Published January 9, 2012
Pain has been felt most keenly in the large tourism sector, which saw a 40% drop in revenues as holidaymakers shied away from perceived instability in Tunisia and Egypt. Other economic sectors have slowed in the absence of clarity on future government budgets and finance law.
Meanwhile, workers emboldened by the fall of Ben Ali’s police state have staged strikes, putting factories and companies temporarily out of commission. Growth in 2011 is predicted at 0%.
However, flatline – as opposed to negative growth – is good given the circumstances, says Emanuele Santi, the chief economist on Tunisia for the African Development Bank (ADB), which is headquartered in the Tunisian capital. This year’s uprising spared most infrastructure and the government has largely covered the costs of damages, Mr Santi said.
“The situation now is delicate, but far from being catastrophic,” says Moez Labidi, an economics professor at Mahdia University and an independent adviser to Tunisia’s central bank.
Crisis in the euro zone, Tunisia’s largest trading partner, could lower demand for Tunisian exports, albeit with the potential trade-off of increasing demand for low-cost Tunisian labour. “We haven’t had an exchange rate crisis and we’ve maintained a B- credit rating, which is investment grade,” Mr Labidi said. “But if growth remains anaemic, it poses a problem for 2012.”
Unemployment has risen, compounded by the return from war-wracked Libya of tens of thousands of Tunisian workers. Overall, Libya’s war dented Tunisia’s economy by -0.4% of GDP in 2011, according to the ADB.
Ultimately, Tunisia needs structural reforms to narrow wealth gaps, improve education and target government subsidies, economists say. But some short-term progress may also be possible.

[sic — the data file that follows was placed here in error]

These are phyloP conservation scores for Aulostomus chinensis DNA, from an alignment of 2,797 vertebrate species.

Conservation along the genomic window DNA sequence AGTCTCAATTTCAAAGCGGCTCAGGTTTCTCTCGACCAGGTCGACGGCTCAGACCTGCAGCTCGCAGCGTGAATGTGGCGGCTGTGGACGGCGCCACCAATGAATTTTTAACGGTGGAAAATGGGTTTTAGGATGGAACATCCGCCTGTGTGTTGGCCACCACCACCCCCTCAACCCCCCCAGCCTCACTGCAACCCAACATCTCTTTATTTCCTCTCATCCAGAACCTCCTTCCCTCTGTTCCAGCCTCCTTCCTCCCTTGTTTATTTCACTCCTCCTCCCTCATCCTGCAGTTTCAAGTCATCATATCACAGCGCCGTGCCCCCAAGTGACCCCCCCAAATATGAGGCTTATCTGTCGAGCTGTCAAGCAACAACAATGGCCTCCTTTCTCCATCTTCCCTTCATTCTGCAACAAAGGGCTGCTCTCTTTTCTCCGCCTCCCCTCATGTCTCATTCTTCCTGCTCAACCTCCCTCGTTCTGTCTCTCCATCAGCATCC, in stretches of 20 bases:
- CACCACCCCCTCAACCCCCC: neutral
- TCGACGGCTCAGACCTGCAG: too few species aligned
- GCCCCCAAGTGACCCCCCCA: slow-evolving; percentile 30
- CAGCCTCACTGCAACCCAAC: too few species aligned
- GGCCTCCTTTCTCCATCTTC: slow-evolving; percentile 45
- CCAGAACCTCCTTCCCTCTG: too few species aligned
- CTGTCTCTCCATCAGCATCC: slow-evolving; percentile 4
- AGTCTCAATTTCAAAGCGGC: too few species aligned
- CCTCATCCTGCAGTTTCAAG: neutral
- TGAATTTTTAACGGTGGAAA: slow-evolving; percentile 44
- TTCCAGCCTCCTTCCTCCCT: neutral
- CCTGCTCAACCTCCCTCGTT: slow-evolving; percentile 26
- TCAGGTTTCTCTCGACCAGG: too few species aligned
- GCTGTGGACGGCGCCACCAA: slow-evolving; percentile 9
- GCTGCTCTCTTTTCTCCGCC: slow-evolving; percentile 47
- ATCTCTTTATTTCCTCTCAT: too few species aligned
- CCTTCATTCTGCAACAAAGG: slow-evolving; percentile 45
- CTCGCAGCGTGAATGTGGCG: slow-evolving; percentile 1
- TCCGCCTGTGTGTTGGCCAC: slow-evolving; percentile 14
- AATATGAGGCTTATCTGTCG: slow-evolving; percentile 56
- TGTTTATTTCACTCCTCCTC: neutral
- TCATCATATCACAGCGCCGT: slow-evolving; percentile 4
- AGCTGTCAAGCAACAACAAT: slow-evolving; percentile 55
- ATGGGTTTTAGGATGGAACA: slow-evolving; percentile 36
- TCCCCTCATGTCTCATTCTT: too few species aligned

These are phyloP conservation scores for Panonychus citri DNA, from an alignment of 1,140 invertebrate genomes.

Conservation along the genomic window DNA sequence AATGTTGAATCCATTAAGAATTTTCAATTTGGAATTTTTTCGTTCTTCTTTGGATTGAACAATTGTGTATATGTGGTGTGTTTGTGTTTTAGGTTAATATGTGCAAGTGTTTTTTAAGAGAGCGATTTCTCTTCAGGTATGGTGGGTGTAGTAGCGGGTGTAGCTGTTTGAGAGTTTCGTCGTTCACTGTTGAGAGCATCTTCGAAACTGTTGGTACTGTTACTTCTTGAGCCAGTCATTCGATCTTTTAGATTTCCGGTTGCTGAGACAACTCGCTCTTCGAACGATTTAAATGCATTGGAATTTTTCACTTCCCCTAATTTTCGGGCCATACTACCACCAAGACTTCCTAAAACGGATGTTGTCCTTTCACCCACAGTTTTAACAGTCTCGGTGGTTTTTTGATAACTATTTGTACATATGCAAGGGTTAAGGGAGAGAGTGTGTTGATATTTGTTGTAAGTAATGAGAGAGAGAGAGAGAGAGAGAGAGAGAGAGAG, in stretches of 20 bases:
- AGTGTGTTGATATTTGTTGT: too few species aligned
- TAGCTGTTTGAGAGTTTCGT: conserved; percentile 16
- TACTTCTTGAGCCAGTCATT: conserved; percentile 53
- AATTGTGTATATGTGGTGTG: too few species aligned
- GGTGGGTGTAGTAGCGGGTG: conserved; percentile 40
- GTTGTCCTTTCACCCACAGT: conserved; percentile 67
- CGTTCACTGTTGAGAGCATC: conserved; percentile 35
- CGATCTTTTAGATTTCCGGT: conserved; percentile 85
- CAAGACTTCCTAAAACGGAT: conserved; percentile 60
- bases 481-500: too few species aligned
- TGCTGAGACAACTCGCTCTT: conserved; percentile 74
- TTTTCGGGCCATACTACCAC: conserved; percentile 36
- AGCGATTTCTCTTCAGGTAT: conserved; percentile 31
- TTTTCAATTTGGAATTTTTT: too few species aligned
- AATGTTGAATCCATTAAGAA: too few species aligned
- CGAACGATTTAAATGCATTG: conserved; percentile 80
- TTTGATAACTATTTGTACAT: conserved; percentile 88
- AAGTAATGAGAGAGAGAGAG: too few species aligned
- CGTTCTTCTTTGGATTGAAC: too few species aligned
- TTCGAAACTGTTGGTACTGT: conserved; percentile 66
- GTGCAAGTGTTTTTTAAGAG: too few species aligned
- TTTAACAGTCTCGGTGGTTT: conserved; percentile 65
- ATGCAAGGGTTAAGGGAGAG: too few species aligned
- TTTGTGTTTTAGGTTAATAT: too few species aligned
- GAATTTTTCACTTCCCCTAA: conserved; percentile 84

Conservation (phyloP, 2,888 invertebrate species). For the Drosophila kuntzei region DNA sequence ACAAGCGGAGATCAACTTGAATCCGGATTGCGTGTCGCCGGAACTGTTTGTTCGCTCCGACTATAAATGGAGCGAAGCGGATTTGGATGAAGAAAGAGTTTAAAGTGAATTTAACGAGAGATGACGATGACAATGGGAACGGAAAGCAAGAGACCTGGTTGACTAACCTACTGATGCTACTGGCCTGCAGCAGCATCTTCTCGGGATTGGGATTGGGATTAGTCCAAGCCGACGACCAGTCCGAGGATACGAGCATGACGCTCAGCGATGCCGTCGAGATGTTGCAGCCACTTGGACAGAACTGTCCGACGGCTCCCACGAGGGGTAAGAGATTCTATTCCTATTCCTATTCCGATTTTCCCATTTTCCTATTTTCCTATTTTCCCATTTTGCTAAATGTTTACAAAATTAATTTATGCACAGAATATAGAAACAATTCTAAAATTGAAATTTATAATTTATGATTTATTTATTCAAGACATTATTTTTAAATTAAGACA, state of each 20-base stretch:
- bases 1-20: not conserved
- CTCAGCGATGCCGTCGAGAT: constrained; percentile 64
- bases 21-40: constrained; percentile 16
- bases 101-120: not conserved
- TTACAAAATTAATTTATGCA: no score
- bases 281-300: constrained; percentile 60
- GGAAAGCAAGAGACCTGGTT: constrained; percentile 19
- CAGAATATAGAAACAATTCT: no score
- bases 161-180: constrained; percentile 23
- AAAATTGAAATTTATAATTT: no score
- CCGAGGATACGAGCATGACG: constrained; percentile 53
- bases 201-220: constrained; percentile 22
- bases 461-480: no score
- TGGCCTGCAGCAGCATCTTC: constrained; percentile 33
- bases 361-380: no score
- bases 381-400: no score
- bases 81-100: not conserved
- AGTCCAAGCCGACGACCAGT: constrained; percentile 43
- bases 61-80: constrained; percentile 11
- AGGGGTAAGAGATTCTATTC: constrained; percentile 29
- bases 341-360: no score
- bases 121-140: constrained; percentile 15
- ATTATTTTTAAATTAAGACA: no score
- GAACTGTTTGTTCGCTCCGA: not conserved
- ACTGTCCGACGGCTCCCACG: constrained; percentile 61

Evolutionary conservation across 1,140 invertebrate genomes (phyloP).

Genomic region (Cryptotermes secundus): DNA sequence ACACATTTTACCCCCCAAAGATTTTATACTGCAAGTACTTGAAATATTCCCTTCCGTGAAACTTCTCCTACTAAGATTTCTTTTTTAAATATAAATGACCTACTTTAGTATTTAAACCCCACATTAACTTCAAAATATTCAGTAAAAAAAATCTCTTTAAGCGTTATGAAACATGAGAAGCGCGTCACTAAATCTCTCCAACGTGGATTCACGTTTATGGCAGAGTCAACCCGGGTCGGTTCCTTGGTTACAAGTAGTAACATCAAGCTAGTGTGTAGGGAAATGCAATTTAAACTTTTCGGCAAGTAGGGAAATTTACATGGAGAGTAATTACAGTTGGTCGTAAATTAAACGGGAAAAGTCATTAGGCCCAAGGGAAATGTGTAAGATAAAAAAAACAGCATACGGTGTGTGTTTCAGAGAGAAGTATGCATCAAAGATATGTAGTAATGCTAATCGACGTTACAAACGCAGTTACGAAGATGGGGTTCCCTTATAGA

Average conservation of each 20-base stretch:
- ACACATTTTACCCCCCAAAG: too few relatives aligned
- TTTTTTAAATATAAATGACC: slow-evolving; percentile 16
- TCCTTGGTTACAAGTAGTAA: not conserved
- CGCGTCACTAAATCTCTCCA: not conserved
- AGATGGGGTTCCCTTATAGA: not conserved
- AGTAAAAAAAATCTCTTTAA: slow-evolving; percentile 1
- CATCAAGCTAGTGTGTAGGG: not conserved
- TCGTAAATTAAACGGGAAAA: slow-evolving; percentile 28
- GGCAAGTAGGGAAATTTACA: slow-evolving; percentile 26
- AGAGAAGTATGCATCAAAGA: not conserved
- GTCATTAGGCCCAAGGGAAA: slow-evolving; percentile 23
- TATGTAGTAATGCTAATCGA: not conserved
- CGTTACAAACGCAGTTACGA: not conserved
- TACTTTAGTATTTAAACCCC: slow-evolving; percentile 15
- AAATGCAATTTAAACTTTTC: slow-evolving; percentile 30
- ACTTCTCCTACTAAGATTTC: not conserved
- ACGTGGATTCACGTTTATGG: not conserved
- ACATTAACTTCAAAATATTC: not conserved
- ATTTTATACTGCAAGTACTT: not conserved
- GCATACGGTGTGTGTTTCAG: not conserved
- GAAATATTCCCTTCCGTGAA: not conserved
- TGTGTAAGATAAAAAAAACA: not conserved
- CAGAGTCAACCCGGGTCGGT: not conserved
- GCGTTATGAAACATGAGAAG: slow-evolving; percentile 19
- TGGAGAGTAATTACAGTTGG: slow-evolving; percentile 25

Post-war Libya could provide Tunisia jobs as the country rebuilds, Santi says.” A pro-active labour migration policy with Libya could have huge payoffs.”
Meanwhile, Tunisia could benefit from restructuring its banking sector to improve entrepreneurs’ access to loans, says Labidi.
“We have many small banks that are very strict about granting credit,” he said. “Normally banks should be willing to take risks for their clients.”
Most fundamentally, leaders must reassure the public that economic reform is coming, economists say.
Meanwhile, almasryalyoum.com reports that Egyptian tourism plunged 32% in 2011.
The number of tourists who visited the country in 2011 was one-third less than in 2010, Egypt’s Tourism Minister Mounir Fakhry Abdel Nour says. There were about 10 million tourists in 2011, around 32% fewer than in 2010.The tourist sector brought in US$9 billion, 30% less than 2010.
He said the government estimates that about 13.5% of the national income comes from the tourism sector. He added that tourism is the primary source of foreign exchange and that about 4 million people work in the sector.
The Egyptian government says that the state of uncertainty that has prevailed following the January 25, 2011 revolution, as well as periodic outbreaks of violence over the past year, have discouraged tourists from visiting the country.